Birth centers trying to avoid closure following DHEC regulation

Published: Nov. 25, 2013 at 2:51 AM EST|Updated: Nov. 25, 2013 at 3:41 PM EST
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NORTH CHARLESTON (WCSC) - The owner of a natural birth center in North Charleston is worried for the safety of her patients if there's an emergency.

"I'm exhausted, I've had little to no sleep in days," said Lesley Rathbun, owner of the Charleston Birth Place in North Charleston.

The center just had a week with a record number of baby deliveries. Now, Rathbun says she's dealing with the news that she may have to shutdown.

"We have 15 calendar days. We are required to submit a plan of correction which we don't have anything to correct. We're not doing anything wrong," said Rathbun.

Rathbun says the South Carolina Department of Health and Environmental Control is changing the way they are enforcing a regulation.

It once required a doctor to be on call providing medical help in the event of an emergency with a birth. In the past, the doctor wasn't required to actually come to the building, but that's no longer the case according to Rathbun.

"If we had a mother here in labor and she had a complication or a problem. They're saying that the physician has to come here to consult before we take the mother to the hospital," said Rathbun.

Catherine Templeton, director of the South Carolina Health and Environmental Control said, "We are protecting both the unborn and their mothers while also enforcing the law. We will not waiver."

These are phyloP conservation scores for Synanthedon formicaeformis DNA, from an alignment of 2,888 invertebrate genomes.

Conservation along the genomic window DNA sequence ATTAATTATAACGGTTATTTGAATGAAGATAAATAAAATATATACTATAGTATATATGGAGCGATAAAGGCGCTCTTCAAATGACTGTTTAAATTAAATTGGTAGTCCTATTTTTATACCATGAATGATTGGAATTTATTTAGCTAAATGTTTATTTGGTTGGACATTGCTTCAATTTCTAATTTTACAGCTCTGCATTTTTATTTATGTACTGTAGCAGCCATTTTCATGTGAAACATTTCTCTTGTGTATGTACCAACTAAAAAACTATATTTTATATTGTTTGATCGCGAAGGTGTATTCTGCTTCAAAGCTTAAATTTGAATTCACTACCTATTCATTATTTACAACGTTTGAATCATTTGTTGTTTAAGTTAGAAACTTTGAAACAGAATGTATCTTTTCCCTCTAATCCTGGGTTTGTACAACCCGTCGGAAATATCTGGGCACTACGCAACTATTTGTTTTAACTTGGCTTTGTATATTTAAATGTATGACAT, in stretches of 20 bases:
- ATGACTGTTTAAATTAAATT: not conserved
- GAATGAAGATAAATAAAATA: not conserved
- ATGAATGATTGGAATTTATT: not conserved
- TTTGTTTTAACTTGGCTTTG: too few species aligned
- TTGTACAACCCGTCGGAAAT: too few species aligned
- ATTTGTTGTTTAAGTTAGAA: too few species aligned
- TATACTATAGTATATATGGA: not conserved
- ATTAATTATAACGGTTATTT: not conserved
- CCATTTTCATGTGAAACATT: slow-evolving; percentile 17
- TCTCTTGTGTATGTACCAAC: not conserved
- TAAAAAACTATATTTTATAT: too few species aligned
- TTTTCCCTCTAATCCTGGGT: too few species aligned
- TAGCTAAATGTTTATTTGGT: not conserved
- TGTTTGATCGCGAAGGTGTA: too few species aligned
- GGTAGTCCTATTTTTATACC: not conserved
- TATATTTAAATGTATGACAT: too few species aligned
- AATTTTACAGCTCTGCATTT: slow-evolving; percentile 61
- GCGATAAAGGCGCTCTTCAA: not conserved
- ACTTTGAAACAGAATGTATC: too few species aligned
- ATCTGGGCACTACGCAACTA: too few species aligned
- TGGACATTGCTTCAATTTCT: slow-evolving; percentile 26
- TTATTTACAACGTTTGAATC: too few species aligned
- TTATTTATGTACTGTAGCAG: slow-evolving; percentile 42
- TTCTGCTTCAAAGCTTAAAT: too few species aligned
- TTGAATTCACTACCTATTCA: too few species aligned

A couple of months ago DHEC conducted an investigation after a baby died following complications at an upstate birthing center in Fort Mill. The way the midwives handled the situation has been questioned by DHEC. Rathbun believes the change to the law is in reaction to that incident.

Rathbun says she's worried this change could put a mother and her baby's life in danger.

"If they need to go to the hospital, they need to go. They don't need to wait for a physician to get here," said Rathbun.

At a natural birth center, babies are delivered by certified midwives, not physicians. No surgeries are done at the centers.

Jessica Dimondstein and Aaron Mayer wanted to have their 10-day-old son Jake delivered at the birth center.

Dimondstien had to be transferred to the Trident Medical Center because she ended up needing a C-Section.

The husband and wife say they would not have wanted to wait for a doctor after the midwife already decided to do the transfer.

Dimondstein said, "I think it would have been detrimental. It would have wasted time for my safety, for his safety."

Mayer said, "DHEC's rules need to have a measure of common sense to them and this rule they're trying to impose on the birth centers now doesn't seem like it meets that criteria."

We reached out to DHEC for a response and have not heard back yet.

The Charleston Birth Place is planning a rally for Monday afternoon. They are still working on a place and time.

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